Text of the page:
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Sierra Leone re-imposes lockdown on Freetown as COVID cases spike

Sierra Leone re-imposes lockdown on Freetown as COVID cases spike
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SIA-KAMBOU/AFP or licensors

Sierra Leone

The authorities of Sierra Leone have announced a new lockdown of the capital Freetown and a night curfew throughout the country to counter the "exponential" increase of Covid cases in the country.

These measures, like others made public Thursday, come into effect from Monday, for two weeks initially, said in a statement from the Government center for response to COVID-19.

Freetown has recorded more than half of the cases of contamination in the country.

The authorities decided to restrict entry and exit from the Western Area, the territory corresponding to Freetown and its surroundings.

Travel outside Freetown considered essential is subject to a negative Covid test within 72 hours. An electronic pass will be introduced "to regulate essential movements," the center said. It will also be accessible through a mobile application.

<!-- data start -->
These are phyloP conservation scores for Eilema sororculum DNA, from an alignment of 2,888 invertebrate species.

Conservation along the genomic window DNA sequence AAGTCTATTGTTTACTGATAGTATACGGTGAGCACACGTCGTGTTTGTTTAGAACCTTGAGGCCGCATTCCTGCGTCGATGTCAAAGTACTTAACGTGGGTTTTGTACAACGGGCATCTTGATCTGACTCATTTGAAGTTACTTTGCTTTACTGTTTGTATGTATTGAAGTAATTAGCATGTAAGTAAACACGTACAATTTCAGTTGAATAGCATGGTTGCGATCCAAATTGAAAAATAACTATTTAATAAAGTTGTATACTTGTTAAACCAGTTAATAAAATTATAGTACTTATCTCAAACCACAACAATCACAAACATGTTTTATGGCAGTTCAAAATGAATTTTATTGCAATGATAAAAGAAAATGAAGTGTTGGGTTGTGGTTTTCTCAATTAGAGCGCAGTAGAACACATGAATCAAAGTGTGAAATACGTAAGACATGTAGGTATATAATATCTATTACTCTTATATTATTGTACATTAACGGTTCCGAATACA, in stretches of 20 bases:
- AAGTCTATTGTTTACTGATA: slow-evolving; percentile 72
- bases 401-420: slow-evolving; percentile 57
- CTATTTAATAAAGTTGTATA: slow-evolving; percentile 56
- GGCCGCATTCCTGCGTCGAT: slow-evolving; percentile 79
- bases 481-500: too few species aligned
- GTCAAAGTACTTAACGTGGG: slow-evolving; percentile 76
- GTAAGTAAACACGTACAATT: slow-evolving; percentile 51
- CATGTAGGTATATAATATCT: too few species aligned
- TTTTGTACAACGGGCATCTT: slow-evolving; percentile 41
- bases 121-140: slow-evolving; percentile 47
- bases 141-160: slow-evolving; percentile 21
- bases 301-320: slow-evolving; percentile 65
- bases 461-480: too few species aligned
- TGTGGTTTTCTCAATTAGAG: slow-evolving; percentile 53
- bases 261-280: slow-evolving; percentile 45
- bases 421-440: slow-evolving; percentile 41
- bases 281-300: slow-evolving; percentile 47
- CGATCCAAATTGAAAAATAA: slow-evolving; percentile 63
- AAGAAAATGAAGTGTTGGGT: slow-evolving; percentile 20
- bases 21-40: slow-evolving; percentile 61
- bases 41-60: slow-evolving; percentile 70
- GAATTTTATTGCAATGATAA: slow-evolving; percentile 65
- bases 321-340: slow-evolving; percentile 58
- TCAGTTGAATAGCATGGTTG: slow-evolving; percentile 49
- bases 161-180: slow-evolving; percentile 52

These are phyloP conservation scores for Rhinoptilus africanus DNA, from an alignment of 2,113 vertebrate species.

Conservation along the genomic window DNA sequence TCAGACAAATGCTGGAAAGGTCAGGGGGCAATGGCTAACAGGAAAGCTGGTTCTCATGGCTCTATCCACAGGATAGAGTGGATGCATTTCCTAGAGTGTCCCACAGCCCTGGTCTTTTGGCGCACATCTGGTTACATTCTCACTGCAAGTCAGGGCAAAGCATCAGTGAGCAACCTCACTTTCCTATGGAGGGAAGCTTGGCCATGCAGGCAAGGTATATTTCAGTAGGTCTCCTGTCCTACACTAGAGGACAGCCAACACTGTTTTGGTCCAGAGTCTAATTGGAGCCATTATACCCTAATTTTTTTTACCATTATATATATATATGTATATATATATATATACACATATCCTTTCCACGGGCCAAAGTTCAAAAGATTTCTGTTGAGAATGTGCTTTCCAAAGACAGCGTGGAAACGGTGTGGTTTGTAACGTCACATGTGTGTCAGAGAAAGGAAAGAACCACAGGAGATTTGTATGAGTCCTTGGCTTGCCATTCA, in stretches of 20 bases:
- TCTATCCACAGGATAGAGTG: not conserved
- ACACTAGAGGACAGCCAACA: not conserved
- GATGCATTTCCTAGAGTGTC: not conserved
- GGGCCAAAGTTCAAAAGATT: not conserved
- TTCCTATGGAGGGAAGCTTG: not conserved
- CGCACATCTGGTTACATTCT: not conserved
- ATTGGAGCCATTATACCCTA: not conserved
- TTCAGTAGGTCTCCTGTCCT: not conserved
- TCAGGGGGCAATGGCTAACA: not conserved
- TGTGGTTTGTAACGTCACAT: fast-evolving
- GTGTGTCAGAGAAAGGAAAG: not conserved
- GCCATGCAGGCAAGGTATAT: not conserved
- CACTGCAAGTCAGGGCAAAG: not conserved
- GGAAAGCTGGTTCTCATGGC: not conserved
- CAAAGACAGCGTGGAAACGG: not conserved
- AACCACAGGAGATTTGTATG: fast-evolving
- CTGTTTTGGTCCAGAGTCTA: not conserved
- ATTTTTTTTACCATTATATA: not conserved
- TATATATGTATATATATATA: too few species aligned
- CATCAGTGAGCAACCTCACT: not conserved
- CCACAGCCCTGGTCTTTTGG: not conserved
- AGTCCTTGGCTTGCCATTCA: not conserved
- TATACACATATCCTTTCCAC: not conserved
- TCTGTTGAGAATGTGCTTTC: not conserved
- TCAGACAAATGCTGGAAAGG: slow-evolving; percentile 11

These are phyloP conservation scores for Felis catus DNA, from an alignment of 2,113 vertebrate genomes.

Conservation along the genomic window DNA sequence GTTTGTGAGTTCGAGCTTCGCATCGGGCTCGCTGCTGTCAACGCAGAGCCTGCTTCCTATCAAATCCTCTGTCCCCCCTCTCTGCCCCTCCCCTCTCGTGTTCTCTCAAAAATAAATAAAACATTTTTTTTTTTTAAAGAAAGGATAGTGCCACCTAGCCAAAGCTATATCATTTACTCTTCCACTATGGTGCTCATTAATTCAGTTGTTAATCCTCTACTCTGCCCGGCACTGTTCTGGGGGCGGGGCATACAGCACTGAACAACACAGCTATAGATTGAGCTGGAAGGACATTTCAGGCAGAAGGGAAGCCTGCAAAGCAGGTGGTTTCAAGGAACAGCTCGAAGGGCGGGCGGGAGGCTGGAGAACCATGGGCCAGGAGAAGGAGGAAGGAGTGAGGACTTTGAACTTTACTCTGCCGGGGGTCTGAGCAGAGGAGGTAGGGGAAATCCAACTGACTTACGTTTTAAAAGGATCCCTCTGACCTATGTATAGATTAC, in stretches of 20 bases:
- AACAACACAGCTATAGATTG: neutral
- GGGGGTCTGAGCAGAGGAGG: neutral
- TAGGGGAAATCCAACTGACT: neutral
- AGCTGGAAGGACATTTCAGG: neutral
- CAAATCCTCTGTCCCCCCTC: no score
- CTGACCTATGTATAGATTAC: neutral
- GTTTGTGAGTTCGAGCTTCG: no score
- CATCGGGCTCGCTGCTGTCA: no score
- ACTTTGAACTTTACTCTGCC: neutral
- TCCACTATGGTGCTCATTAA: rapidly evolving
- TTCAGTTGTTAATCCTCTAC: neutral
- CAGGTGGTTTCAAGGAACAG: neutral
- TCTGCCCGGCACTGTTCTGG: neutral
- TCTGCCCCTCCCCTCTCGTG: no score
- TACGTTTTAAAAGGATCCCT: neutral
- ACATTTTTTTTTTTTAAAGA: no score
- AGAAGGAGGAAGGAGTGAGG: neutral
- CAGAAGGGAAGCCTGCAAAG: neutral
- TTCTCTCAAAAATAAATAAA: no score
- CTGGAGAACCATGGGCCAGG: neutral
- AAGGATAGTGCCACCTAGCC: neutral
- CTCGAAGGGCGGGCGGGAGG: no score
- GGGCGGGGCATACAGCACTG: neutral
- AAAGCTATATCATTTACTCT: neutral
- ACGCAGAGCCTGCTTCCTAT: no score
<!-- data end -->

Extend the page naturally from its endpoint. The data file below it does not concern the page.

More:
A curfew will be re-established throughout the country from 22H00 to 5H00 (local and GMT).

Restaurants and bars will have to remain closed on weekends and the wearing of masks remains mandatory in public places.

"Since December 2020, we observe an exponential increase in confirmed cases of Covid-19, largely due to the holiday season", explains the government center.

Sierra Leone has reported 3,081 cases of COVID-19 and 77 deaths since March 2020.

Four out of five (80%) cases of infection were detected during routine testing or in travelers leaving the country. This is "a strong indication of active community transmission," where the precise source of infection is undetermined, a sign of virus circulation and a complicating factor in the response" the government center said.

The former British colony of 7.5 million people had been hard hit by the Ebola epidemic in West Africa, which killed nearly 4,000 people in the country between 2014 and 2016. It is still struggling to recover from a civil war that killed some 120,000 people nearly 20 years after the end of the conflict.

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